From Richard Rush
January 1. 1813.
Mr Ingersoll has sent me on the enclosed letter1 from Philadelphia, which, for the sake of the sentence it contains about impressment, I venture to enclose for your eye.
Mr Ingersoll is not, as Mr King supposes, engaged in any publication upon this subject. He is investigating it, with others, preparatory to his congressional career, which I please myself with the hope will be prominent and useful.2 With the most respectful attachment, I have the honor to be your obt. Servt.
RC (MiU-C). Docketed by JM.
1. Enclosure not found, but it was probably a letter from Rufus King to Charles Jared Ingersoll. Rush added in a postscript to his letter to Ingersoll of 7 Jan. 1813: “I wrote you the enclosed last night, and forgot to mention that I received Mr King’s letter. I sent it to the President. When he returns it you shall have it again” (Letters and Papers of Richard Rush [microfilm ed.], reel 2).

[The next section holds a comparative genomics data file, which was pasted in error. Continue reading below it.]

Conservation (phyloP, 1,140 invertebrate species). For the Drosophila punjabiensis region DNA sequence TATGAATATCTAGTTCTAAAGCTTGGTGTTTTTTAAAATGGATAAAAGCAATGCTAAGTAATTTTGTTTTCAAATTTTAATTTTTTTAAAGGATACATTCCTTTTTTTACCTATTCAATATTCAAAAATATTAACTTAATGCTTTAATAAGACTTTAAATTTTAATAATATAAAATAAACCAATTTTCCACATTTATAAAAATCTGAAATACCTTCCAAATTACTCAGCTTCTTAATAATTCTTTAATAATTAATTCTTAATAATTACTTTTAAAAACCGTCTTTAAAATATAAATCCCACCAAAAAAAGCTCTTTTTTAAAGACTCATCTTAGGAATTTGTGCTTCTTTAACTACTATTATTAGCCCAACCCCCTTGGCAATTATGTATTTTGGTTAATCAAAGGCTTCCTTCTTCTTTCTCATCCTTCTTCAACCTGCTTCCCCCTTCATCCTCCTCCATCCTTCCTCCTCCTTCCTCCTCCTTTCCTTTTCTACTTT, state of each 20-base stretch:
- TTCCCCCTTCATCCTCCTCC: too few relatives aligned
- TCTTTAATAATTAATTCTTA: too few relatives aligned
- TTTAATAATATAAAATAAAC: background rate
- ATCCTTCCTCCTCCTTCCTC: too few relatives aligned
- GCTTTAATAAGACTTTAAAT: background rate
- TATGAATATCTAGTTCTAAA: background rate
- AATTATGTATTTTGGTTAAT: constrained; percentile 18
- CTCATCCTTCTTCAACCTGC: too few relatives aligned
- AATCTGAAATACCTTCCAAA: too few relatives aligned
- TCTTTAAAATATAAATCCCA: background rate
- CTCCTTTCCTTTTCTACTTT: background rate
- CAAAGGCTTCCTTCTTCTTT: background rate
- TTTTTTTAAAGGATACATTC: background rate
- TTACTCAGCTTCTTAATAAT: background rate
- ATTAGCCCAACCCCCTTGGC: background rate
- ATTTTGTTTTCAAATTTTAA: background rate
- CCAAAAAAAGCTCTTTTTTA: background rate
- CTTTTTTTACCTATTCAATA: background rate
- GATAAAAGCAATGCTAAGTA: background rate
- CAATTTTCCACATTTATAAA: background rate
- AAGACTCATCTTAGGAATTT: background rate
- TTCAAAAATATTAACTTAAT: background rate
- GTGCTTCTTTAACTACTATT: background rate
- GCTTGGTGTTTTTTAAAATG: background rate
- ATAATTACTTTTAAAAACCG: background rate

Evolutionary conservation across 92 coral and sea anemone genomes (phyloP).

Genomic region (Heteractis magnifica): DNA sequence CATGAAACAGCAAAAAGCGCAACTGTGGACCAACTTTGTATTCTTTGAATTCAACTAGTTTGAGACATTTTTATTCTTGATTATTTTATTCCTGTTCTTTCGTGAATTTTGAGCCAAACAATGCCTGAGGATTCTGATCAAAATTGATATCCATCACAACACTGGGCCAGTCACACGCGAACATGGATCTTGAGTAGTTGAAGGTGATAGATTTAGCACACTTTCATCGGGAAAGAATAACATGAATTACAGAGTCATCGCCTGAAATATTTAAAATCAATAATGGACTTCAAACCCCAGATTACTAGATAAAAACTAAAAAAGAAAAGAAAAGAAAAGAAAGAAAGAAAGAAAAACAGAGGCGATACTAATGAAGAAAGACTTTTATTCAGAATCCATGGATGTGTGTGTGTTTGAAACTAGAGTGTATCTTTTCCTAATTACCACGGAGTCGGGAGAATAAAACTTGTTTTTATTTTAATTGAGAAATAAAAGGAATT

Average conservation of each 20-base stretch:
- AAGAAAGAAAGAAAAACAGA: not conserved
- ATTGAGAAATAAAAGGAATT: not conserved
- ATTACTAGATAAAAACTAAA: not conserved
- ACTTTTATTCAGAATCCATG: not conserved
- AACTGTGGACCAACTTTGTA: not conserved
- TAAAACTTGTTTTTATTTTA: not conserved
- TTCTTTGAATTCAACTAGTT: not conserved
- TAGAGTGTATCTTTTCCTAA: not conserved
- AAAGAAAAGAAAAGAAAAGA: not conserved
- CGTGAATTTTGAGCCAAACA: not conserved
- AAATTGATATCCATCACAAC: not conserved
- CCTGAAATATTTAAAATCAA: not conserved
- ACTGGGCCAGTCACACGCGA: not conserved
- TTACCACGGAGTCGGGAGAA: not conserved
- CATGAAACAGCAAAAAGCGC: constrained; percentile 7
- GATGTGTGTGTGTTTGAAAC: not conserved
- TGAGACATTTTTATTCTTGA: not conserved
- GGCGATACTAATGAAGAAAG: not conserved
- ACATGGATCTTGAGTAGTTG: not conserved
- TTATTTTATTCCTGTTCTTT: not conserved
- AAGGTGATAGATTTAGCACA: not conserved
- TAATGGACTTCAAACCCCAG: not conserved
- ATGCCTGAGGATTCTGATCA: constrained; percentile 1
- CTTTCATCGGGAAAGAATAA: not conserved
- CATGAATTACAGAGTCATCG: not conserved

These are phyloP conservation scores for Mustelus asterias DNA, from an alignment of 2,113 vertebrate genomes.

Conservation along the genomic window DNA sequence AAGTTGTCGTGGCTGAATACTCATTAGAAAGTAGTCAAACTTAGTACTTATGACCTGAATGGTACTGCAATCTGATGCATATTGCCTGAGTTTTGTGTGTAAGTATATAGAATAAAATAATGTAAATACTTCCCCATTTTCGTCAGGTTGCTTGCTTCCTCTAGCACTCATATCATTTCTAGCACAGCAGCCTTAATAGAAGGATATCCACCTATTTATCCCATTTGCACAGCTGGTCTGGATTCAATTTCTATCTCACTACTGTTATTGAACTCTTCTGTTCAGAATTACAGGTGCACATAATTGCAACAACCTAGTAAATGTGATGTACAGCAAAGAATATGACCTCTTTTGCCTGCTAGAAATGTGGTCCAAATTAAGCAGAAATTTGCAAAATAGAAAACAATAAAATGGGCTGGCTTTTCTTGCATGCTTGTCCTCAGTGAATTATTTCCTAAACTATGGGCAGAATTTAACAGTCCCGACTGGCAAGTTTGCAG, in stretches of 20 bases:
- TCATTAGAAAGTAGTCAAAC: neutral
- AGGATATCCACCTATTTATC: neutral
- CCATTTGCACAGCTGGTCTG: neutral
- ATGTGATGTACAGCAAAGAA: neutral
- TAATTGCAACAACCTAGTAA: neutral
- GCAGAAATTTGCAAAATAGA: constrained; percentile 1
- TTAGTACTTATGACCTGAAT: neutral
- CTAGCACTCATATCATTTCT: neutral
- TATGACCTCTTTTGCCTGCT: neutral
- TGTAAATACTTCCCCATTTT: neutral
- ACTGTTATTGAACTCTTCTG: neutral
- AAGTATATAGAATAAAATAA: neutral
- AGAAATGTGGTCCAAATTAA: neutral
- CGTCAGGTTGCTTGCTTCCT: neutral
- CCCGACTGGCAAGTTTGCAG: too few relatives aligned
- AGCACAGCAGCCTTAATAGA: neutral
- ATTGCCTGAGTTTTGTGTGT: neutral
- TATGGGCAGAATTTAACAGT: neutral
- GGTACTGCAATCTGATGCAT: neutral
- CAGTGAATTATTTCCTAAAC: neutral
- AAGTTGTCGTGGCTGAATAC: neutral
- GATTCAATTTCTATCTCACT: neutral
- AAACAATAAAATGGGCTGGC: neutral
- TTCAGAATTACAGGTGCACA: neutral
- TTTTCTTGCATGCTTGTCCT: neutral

2. In his letter to Charles Jared Ingersoll of 28 Dec. 1812 (ibid.), Rush wrote: “I am glad to hear you say you have been investigating more thoroughly the question of impressment. I went farther last July than any body had ever gone publickly up to that period, I mean placing the matter on a more footing [sic] of natural, abstract, eternal, moral, damnable, enormity, without introducing papers, documents, or the long list of principles from international law. But you may doubtless go much farther than I did on all the points.”